Do you know what the secret of life is? One thing. Just one thing. You stick to that and everything else don’t mean sh*t. ~ Curly, City Slickers.
Sometimes, you just stretch yourselves too thin. You want more sales, and more business. So you keep adding services. You may start with SEO.
Then someone asks if you can design a web site, then there’s a request for Facebook page setup. You try to keep it organized and under control. You ask friends and friends of friends for help. You scour the web for people to outsource all the new services you’re offering.
Suddenly one day, you look at your web site and see that you’re promising to do SEO, blog post writing and setup, email marketing, website design, Facebook branding and page setup, Twitter setup and posting, lead nurturing, Facebook campaigns, list building, and website analytics.
Confusing the market
That’s a lot of services for a small or medium size business to offer.
The more services you list, and the more features you focus on, the more confused your audience will be. And the more you’ll be scrambling to meet their needs.
It happens even to seasoned businesspeople. You take on too much. You say yes to things because you want more. Or, because you don’t want to disappoint a valued client. Or because cash flow was weak last month.
Sometimes, it’s a good idea to stretch yourself and learn something new. But it can get out of control. Pretty soon, you’re a jack of all trades, and master of none.
Market first, product second
Start with your existing clients. Is there something they’ve have been clamoring for? Have you gotten way more requests for SEO than for Facebook pages?
If you have a blog, look at the blog posts that have gotten the most attention. Do they have anything in common? Where there particular topics that got more comments, or more traffic? Which ones prompted people to email you with questions?
Go through those emails (and emails from your clients and your network too). See if there are questions that or requests for help that appear over and over? What are your clients and your readers struggling with?
If your audience isn’t big enough, go check the broader world. Look at your connections on LInkedIn. Or check the Q&A there. It can be a great source of ideas for services.
Monitor Twitter and Google+ too. Ask your followers and circlers what some of their biggest challenges (in your field) are.
See what problems people have. What are they complaining about? What frustrates them? Look for signals that say they have a problem. Look for patterns and repetition.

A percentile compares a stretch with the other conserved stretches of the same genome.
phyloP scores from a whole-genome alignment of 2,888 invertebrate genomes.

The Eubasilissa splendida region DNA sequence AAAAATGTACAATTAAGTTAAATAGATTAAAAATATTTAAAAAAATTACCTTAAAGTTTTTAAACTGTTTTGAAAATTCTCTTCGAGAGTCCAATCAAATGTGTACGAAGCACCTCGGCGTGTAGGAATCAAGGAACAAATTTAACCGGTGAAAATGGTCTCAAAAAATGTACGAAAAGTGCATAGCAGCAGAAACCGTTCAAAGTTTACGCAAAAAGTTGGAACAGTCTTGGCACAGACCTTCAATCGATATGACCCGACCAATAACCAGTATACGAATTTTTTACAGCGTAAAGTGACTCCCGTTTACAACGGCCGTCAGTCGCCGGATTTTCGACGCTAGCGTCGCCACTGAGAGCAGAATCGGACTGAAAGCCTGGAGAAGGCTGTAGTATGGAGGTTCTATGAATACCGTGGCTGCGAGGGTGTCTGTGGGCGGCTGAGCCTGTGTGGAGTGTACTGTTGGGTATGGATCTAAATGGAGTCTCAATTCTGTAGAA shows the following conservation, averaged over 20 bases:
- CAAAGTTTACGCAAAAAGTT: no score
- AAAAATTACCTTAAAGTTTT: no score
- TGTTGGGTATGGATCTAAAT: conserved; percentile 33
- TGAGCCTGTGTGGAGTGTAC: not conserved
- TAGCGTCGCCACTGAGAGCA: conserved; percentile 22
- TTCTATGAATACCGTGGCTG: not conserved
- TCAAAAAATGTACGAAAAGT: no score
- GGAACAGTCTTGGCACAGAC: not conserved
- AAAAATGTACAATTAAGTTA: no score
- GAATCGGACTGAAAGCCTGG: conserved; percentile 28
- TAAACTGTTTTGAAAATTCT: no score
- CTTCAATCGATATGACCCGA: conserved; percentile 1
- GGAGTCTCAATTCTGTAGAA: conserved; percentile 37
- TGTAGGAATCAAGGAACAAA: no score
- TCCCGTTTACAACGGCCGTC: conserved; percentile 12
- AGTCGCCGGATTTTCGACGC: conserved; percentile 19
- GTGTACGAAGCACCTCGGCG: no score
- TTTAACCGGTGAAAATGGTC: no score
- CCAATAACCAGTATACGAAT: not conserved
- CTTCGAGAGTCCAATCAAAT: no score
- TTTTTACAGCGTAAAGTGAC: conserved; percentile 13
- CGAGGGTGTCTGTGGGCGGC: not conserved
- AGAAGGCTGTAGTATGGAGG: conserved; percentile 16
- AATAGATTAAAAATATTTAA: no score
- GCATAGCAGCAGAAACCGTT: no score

Just one thing
Now, you need to do some thinking. Is there just one thing you can offer to fix one of these problems?
If Facebook pages are the problem, offer a service to setup, manage, and promote Facebook pages. Or, offer training for larger companies to help their employees manage a page. Many companies, particularly older and larger ones struggle with using social media and make mistakes. If you’re fluent in Facebook, you can train them how to avoid social media faux pas.
Marketing for medium size businesses
Executives at smaller and medium size businesses are too busy running their companies and selling their services to properly write, design, and manage their email campaigns. Or, they send the emails, but fail to track the clicks, opens, and conversions. How about an email management service to do that for them? If you’re great at digging into analytics and numbers, you could sell them on easy-to-digest email marketing reports that show ROI at a glance.
Quite a few companies have lost a lot of traffic recently because they were hurt by Google’s Panda and Penguin algorithm updates. Some have even been de-indexed or gotten warnings from the Google team.
The companies suffering from the latest Google algorithm change would welcome a surefire Google Panda recovery plan to help your clients get re-indexed, and get their traffic back.
Once you pick your one thing, own it. Emphasize it in everything you do: your website, your LinkedIn profile, your Google+ profile, etc. Become known as the Google recovery maven. Or the easy email marketing guru. You’ll find it’s much easier to promote yourself (and for others to promote you too).
What about you? Do you have just one thing? What is it?
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